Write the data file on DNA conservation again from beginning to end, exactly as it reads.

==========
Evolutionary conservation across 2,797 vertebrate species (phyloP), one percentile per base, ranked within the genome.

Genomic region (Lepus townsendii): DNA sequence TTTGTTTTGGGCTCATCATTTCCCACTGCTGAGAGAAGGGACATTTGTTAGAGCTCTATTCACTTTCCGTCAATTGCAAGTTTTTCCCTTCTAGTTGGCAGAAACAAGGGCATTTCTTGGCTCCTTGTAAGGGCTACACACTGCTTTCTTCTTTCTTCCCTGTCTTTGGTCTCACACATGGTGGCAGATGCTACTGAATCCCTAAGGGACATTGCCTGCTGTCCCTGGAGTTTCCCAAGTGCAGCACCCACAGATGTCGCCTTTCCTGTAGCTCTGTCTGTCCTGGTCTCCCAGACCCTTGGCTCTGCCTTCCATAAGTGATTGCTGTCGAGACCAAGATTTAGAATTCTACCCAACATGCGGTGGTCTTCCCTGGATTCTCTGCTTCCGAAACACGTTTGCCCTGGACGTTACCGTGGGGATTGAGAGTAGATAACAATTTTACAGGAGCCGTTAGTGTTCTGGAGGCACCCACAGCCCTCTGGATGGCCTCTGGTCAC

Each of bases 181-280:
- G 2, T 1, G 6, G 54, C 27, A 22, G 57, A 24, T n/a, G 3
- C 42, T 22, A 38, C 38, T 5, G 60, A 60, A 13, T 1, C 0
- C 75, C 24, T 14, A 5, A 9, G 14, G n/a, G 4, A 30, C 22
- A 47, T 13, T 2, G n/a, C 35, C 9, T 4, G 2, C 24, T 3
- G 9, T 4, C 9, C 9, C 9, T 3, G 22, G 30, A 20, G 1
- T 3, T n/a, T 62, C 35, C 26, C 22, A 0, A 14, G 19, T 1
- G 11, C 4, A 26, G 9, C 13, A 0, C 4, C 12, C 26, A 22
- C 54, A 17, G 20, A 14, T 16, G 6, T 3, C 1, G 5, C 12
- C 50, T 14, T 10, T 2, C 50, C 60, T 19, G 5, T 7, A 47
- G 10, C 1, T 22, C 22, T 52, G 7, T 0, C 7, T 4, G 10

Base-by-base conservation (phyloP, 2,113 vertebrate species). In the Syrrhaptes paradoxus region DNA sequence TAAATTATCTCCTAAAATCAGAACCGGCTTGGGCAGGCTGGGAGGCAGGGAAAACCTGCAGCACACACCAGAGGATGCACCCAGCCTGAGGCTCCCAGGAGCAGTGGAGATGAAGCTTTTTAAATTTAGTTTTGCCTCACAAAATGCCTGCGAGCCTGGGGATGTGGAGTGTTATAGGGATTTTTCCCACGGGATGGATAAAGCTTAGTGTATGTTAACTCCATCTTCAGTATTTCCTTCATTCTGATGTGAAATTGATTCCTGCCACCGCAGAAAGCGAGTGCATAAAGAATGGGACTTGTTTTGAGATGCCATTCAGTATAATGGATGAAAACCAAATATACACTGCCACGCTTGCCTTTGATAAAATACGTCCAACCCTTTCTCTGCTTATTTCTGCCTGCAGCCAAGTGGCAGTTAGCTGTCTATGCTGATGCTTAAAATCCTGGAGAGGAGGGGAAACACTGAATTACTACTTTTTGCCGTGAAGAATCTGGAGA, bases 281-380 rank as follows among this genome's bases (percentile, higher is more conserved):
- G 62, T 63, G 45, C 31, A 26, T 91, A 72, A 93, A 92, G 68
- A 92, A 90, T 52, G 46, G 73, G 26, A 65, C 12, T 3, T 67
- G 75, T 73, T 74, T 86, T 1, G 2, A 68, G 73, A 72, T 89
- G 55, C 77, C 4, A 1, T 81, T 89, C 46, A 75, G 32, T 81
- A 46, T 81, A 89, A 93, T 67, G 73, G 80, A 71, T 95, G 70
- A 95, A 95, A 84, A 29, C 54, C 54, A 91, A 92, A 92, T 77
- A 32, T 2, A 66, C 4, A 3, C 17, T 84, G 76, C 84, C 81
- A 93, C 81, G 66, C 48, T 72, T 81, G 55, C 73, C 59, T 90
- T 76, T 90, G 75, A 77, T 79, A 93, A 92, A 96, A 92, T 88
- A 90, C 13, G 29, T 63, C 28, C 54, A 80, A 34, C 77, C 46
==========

Evolutionary conservation across 2,797 vertebrate species (phyloP), one percentile per base, ranked within the genome.

Genomic region (Lepus townsendii): DNA sequence TTTGTTTTGGGCTCATCATTTCCCACTGCTGAGAGAAGGGACATTTGTTAGAGCTCTATTCACTTTCCGTCAATTGCAAGTTTTTCCCTTCTAGTTGGCAGAAACAAGGGCATTTCTTGGCTCCTTGTAAGGGCTACACACTGCTTTCTTCTTTCTTCCCTGTCTTTGGTCTCACACATGGTGGCAGATGCTACTGAATCCCTAAGGGACATTGCCTGCTGTCCCTGGAGTTTCCCAAGTGCAGCACCCACAGATGTCGCCTTTCCTGTAGCTCTGTCTGTCCTGGTCTCCCAGACCCTTGGCTCTGCCTTCCATAAGTGATTGCTGTCGAGACCAAGATTTAGAATTCTACCCAACATGCGGTGGTCTTCCCTGGATTCTCTGCTTCCGAAACACGTTTGCCCTGGACGTTACCGTGGGGATTGAGAGTAGATAACAATTTTACAGGAGCCGTTAGTGTTCTGGAGGCACCCACAGCCCTCTGGATGGCCTCTGGTCAC

Each of bases 181-280:
- G 2, T 1, G 6, G 54, C 27, A 22, G 57, A 24, T n/a, G 3
- C 42, T 22, A 38, C 38, T 5, G 60, A 60, A 13, T 1, C 0
- C 75, C 24, T 14, A 5, A 9, G 14, G n/a, G 4, A 30, C 22
- A 47, T 13, T 2, G n/a, C 35, C 9, T 4, G 2, C 24, T 3
- G 9, T 4, C 9, C 9, C 9, T 3, G 22, G 30, A 20, G 1
- T 3, T n/a, T 62, C 35, C 26, C 22, A 0, A 14, G 19, T 1
- G 11, C 4, A 26, G 9, C 13, A 0, C 4, C 12, C 26, A 22
- C 54, A 17, G 20, A 14, T 16, G 6, T 3, C 1, G 5, C 12
- C 50, T 14, T 10, T 2, C 50, C 60, T 19, G 5, T 7, A 47
- G 10, C 1, T 22, C 22, T 52, G 7, T 0, C 7, T 4, G 10

Base-by-base conservation (phyloP, 2,113 vertebrate species). In the Syrrhaptes paradoxus region DNA sequence TAAATTATCTCCTAAAATCAGAACCGGCTTGGGCAGGCTGGGAGGCAGGGAAAACCTGCAGCACACACCAGAGGATGCACCCAGCCTGAGGCTCCCAGGAGCAGTGGAGATGAAGCTTTTTAAATTTAGTTTTGCCTCACAAAATGCCTGCGAGCCTGGGGATGTGGAGTGTTATAGGGATTTTTCCCACGGGATGGATAAAGCTTAGTGTATGTTAACTCCATCTTCAGTATTTCCTTCATTCTGATGTGAAATTGATTCCTGCCACCGCAGAAAGCGAGTGCATAAAGAATGGGACTTGTTTTGAGATGCCATTCAGTATAATGGATGAAAACCAAATATACACTGCCACGCTTGCCTTTGATAAAATACGTCCAACCCTTTCTCTGCTTATTTCTGCCTGCAGCCAAGTGGCAGTTAGCTGTCTATGCTGATGCTTAAAATCCTGGAGAGGAGGGGAAACACTGAATTACTACTTTTTGCCGTGAAGAATCTGGAGA, bases 281-380 rank as follows among this genome's bases (percentile, higher is more conserved):
- G 62, T 63, G 45, C 31, A 26, T 91, A 72, A 93, A 92, G 68
- A 92, A 90, T 52, G 46, G 73, G 26, A 65, C 12, T 3, T 67
- G 75, T 73, T 74, T 86, T 1, G 2, A 68, G 73, A 72, T 89
- G 55, C 77, C 4, A 1, T 81, T 89, C 46, A 75, G 32, T 81
- A 46, T 81, A 89, A 93, T 67, G 73, G 80, A 71, T 95, G 70
- A 95, A 95, A 84, A 29, C 54, C 54, A 91, A 92, A 92, T 77
- A 32, T 2, A 66, C 4, A 3, C 17, T 84, G 76, C 84, C 81
- A 93, C 81, G 66, C 48, T 72, T 81, G 55, C 73, C 59, T 90
- T 76, T 90, G 75, A 77, T 79, A 93, A 92, A 96, A 92, T 88
- A 90, C 13, G 29, T 63, C 28, C 54, A 80, A 34, C 77, C 46